Implementation of an e-Learning course in physical activity and sedentary behavior for pre- and in-service early childhood educators: Evaluation of the TEACH pilot study
Pilot and Feasibility Studies volume 8, Article number: 64 (2022)
Childcare-based physical activity (PA) and sedentary behavior (SB) interventions have traditionally used in-person training to supplement early childhood educators’ (ECEs) knowledge and confidence to facilitate physically active programming for the children in their care. However, this method of delivery is resource-intensive and unable to reach a high number of ECEs. The purpose of the Training pre-service EArly CHildhood educators in PA (TEACH) pilot study was to test the implementation (e.g., fidelity, feasibility, acceptability) of an e-Learning course targeting PA and SB among a sample of pre-service (i.e., post-secondary students) and in-service (i.e., practicing) ECEs in Canada.
A pre-/post-study design was adopted for this pilot study, and implementation outcomes were assessed cross-sectionally at post-intervention. Pre-service ECEs were purposefully recruited from three Canadian colleges and in-service ECEs were recruited via social media. Upon completing the e-Learning course, process evaluation surveys (n = 32 pre-service and 121 in-service ECEs) and interviews (n = 3 pre-service and 8 in-service ECEs) were completed to gather ECEs’ perspectives on the e-Learning course. Fidelity was measured via e-Learning course metrics retrieved from the web platform. Descriptive statistics were calculated for quantitative data, and thematic analysis was conducted to analyze qualitative data.
Moderate-to-high fidelity to the TEACH study e-Learning course was exhibited by pre-service (68%) and in-service (63%) ECEs. Participants reported that the course was highly acceptable, compatible, effective, feasible, and appropriate in complexity; however, some ECEs experienced technical difficulties with the e-Learning platform and noted a longer than anticipated course duration. The most enjoyed content for pre- and in-service ECEs focused on outdoor play (87.5% and 91.7%, respectively) and risky play (84.4% and 88.4%, respectively).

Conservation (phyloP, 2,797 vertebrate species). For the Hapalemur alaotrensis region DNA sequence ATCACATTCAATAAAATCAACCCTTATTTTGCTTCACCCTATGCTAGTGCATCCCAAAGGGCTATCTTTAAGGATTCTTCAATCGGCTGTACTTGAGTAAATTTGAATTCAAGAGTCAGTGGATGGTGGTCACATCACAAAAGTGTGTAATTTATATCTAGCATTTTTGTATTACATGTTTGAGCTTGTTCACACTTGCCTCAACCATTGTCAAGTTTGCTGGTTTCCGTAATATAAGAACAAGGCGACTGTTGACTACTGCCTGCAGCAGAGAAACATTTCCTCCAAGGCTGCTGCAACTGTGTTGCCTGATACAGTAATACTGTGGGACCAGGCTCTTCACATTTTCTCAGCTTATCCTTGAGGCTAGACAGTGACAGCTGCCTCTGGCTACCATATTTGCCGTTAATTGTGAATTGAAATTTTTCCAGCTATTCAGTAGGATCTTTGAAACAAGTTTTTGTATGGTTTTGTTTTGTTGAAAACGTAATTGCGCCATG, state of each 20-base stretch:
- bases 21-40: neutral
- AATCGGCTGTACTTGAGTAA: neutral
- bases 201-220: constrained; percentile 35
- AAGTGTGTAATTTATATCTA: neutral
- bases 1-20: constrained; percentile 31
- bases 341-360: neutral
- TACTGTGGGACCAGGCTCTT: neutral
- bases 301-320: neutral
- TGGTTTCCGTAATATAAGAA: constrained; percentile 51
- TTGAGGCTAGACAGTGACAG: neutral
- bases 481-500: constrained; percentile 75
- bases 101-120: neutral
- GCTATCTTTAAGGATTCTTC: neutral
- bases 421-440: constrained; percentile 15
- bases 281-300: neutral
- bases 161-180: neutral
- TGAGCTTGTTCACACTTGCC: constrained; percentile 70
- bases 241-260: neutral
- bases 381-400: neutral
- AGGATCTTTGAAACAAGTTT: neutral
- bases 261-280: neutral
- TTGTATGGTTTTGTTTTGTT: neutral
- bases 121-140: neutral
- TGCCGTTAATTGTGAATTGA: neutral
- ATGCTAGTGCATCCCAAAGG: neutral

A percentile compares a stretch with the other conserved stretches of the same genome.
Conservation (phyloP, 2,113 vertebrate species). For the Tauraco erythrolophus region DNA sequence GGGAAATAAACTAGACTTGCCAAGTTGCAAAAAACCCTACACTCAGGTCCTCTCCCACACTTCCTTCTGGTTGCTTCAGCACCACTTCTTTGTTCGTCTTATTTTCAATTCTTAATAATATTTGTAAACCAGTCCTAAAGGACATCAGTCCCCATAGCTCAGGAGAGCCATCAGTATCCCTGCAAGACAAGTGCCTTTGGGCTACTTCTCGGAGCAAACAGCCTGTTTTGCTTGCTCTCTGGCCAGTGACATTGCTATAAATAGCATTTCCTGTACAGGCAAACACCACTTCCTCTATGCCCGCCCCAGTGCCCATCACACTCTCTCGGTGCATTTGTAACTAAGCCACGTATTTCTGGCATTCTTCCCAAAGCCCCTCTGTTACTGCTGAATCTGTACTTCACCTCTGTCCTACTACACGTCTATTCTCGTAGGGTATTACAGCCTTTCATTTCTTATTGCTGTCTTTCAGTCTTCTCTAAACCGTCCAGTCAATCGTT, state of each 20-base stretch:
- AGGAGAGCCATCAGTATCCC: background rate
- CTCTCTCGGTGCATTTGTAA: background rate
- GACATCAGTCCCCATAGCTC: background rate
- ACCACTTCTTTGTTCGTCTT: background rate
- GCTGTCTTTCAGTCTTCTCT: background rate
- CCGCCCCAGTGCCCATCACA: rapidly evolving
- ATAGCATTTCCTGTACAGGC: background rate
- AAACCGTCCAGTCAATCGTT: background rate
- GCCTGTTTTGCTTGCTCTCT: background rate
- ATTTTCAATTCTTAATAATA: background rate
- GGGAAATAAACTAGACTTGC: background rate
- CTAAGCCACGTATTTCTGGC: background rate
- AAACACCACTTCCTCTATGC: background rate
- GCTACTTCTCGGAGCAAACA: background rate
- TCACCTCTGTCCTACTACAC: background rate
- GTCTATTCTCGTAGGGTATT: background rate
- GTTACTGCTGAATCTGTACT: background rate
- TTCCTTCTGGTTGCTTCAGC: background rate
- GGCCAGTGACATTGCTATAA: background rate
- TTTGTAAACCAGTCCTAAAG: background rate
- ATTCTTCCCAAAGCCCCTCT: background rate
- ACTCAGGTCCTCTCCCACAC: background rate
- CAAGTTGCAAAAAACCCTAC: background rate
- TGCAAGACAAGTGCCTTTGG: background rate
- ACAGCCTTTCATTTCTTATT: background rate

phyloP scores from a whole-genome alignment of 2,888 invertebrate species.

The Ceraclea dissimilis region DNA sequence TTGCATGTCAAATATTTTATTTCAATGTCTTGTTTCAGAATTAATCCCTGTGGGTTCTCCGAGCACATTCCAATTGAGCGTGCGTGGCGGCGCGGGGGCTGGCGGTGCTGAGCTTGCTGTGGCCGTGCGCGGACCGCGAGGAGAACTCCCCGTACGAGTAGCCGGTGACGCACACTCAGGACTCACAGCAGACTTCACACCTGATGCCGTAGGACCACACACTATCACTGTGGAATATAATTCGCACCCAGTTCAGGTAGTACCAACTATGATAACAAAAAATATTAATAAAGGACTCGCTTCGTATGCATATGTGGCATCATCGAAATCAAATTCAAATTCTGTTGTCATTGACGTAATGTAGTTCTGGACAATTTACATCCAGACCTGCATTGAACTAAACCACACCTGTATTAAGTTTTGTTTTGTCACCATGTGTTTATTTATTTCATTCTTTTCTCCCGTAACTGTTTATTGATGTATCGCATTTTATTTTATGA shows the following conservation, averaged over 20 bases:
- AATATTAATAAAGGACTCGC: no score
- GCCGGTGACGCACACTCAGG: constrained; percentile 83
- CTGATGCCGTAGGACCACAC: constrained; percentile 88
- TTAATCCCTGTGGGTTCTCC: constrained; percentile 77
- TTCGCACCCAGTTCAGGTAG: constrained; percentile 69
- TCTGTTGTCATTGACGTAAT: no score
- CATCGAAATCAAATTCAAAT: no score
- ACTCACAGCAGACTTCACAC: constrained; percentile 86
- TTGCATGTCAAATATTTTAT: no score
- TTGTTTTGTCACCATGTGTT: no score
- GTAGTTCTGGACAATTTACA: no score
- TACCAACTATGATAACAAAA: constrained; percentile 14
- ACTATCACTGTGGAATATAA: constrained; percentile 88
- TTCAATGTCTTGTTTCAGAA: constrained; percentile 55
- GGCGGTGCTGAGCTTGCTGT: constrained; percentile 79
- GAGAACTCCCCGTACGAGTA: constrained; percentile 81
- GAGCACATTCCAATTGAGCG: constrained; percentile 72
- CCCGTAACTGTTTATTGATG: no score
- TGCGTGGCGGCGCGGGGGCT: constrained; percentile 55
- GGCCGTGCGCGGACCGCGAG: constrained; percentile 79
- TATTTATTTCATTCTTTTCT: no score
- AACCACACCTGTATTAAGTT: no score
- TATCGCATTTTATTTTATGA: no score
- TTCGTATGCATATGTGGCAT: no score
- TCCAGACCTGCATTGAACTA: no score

These findings demonstrate the value of e-Learning for professional development interventions for ECEs. Participant feedback will be used to make improvements to the TEACH e-Learning course to improve scalability of this training.
Key messages regarding feasibility
With the recent shift to virtual platforms for professional learning interventions for early childhood educators (ECEs), little is known about the feasibility of using e-Learning to deliver physical activity and sedentary behavior-related training among this population.
This pilot study showed that the TEACH study e-Learning course was well-received by both pre-service and in-service ECEs and that it improved their knowledge and confidence to facilitate more physically active and less sedentary programming. Both groups also reported that the e-Learning platform was convenient to work into their schedules, promoted their learning, and would be feasible to integrate into pre- and in-service ECE training.
Findings from this study will be used to make improvements to the e-Learning course (e.g., enhancing mobile compatibility, creating shorter modules) to promote scalability of the intervention.
Early childhood educators (ECEs) are important role models for young children (<5 years) in childcare  and can profoundly influence their movement behaviors (e.g., physical activity, sedentary behavior [i.e., exerting little energy in a sitting/reclining posture]) . In fact, ECEs’ confidence  and values  regarding physical activity, as well as their own physical activity levels [2, 5] and the amount of physical activity-related training they have completed [6, 7], have all been associated with children’s physical activity levels in childcare. Given the importance of promoting healthy movement behaviors in early childhood , which is when young children establish health-related habits , it is essential that ECEs are educated about physical activity and sedentary behavior and engaged in health-promoting practices themselves so that they are confident, willing, and able to incorporate appropriate amounts of high-quality movement experiences for children in their care.
Although sedentary behavior-related content is largely missing from existing professional learning initiatives, several previous childcare-based interventions have included physical activity training for ECEs [10,11,12,13,14,15,16,17]; many of which have been successful at increasing young children’s physical activity while in care [11,12,13, 16]. For example, an intervention led by Pate and colleagues (2016), involving in-person training for ECEs regarding the promotion of structured and unstructured physical activity and active learning, was shown to be effective at increasing preschoolers’ (n = 379) moderate-to-vigorous physical activity (MVPA) . Similarly, Hoffman and colleagues (2020) administered online training in physical activity for ECEs, and children whose educators received the training increased their daily MVPA by nearly 13 min . However, mixed results have been noted regarding the effectiveness of training interventions at improving ECEs’ knowledge and confidence regarding physical activity; some studies have reported improvements in these outcomes [3, 18], while others have reported no change . While measuring effectiveness of interventions is important, it is beneficial to look at implementation outcomes and determinants of both effective and ineffective interventions to provide context as to which components of implementation help or hinder intervention success.